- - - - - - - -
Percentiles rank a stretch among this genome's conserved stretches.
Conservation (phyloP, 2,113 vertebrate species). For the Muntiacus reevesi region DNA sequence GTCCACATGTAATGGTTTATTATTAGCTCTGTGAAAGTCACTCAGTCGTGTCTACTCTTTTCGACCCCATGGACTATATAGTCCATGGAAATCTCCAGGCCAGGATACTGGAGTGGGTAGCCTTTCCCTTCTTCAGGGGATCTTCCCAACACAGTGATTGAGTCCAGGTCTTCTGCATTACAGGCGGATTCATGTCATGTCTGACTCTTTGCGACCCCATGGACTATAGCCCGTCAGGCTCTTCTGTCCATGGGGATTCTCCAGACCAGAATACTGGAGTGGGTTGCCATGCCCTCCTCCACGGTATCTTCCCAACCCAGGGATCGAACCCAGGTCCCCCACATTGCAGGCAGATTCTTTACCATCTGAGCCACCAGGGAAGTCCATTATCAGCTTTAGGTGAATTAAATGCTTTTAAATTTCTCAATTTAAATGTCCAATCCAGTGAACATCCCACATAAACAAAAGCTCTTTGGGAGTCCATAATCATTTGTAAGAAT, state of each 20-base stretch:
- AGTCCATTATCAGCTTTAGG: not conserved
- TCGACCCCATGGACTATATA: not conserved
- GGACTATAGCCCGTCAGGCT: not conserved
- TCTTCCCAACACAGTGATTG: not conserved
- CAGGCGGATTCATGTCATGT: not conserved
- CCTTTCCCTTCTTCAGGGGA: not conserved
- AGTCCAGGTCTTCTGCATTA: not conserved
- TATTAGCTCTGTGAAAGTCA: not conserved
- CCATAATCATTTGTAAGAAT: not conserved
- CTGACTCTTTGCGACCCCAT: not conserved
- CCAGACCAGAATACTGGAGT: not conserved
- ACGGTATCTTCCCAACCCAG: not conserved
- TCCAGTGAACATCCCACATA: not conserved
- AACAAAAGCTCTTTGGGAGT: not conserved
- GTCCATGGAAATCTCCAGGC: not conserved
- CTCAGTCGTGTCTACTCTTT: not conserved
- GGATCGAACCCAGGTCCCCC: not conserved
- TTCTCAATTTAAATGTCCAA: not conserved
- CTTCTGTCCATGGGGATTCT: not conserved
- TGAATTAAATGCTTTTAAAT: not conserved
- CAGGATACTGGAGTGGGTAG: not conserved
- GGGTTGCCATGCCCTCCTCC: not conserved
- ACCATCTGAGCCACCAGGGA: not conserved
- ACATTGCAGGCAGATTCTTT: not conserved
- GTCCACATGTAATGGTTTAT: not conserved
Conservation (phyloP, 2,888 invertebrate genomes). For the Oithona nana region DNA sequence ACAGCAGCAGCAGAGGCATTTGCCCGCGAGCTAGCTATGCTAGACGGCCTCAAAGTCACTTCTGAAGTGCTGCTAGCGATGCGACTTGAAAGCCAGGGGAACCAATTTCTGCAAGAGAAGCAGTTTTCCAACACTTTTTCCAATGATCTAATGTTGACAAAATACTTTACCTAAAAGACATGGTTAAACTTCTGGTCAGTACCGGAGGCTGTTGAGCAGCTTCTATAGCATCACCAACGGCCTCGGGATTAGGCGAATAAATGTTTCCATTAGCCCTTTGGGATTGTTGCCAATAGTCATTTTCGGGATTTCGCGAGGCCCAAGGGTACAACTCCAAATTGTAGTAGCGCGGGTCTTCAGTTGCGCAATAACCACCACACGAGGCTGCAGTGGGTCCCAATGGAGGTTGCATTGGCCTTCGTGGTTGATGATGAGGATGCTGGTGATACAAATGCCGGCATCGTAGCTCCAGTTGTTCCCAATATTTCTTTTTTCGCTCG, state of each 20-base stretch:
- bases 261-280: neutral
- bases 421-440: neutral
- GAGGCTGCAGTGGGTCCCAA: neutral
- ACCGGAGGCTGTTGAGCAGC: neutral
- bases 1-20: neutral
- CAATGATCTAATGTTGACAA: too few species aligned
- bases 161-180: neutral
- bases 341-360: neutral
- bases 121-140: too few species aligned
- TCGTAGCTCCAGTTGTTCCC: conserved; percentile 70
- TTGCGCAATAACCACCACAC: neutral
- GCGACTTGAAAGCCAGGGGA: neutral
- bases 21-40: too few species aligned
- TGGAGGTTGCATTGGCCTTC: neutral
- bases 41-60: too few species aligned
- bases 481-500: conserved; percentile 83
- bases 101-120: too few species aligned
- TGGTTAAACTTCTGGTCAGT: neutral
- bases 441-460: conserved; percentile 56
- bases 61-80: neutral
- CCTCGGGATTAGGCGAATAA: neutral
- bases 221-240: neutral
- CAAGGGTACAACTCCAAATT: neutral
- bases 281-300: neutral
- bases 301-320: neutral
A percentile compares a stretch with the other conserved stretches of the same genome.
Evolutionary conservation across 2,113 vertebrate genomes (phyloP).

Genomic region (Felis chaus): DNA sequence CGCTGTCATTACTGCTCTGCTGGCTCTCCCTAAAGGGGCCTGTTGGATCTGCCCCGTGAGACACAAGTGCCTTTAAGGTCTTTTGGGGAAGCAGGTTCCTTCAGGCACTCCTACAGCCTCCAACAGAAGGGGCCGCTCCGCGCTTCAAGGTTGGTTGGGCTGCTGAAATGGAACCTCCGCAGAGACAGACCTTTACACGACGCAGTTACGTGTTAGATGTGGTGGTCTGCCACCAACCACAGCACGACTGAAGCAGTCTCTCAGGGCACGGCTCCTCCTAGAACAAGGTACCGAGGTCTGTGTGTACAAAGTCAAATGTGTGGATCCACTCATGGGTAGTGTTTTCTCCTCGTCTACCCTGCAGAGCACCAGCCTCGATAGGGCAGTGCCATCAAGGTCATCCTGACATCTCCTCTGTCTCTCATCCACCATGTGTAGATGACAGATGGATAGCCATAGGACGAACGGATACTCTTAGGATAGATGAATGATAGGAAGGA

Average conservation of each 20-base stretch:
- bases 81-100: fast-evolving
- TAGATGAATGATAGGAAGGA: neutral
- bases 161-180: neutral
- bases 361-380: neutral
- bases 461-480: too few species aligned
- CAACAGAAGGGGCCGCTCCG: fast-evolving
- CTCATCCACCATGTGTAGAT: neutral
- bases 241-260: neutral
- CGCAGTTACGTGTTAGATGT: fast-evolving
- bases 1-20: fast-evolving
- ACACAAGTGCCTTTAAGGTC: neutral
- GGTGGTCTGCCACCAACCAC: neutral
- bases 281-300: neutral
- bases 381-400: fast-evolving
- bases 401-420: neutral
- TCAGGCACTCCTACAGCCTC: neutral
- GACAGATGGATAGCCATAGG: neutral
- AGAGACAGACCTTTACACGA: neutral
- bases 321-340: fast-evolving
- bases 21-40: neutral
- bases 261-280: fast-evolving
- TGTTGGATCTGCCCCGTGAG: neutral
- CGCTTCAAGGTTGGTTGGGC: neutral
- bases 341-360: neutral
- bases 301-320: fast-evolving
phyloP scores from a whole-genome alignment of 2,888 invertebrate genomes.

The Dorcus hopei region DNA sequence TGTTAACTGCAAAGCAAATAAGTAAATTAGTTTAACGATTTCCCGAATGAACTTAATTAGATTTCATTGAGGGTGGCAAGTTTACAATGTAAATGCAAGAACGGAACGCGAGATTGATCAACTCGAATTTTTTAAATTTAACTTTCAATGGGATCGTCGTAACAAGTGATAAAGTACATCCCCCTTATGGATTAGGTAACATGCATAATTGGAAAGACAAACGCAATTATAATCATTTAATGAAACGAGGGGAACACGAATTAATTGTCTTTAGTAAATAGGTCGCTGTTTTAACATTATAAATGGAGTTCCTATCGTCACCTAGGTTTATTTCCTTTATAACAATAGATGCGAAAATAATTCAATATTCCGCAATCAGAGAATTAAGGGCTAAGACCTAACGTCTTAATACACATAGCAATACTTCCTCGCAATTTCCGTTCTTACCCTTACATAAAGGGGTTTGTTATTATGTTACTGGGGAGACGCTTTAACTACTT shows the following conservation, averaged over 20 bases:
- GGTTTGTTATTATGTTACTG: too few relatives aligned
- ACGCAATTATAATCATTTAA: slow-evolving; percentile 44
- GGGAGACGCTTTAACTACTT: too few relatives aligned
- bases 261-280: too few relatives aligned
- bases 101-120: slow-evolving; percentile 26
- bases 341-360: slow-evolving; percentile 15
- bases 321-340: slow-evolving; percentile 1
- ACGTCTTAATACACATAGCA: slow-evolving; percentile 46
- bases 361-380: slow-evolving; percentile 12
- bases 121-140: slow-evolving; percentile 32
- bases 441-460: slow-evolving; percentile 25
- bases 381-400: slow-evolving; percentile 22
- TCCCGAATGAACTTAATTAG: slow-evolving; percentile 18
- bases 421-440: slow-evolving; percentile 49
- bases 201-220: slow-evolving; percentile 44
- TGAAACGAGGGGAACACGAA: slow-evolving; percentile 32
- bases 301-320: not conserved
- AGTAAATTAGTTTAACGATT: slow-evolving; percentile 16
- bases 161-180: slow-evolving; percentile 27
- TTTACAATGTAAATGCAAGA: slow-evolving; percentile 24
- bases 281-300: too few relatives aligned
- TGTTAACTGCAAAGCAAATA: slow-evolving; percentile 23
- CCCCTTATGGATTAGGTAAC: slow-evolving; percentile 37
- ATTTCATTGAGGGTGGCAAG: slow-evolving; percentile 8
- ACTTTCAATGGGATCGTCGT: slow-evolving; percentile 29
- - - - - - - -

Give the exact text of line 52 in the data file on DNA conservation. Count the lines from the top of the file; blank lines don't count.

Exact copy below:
- bases 281-300: neutral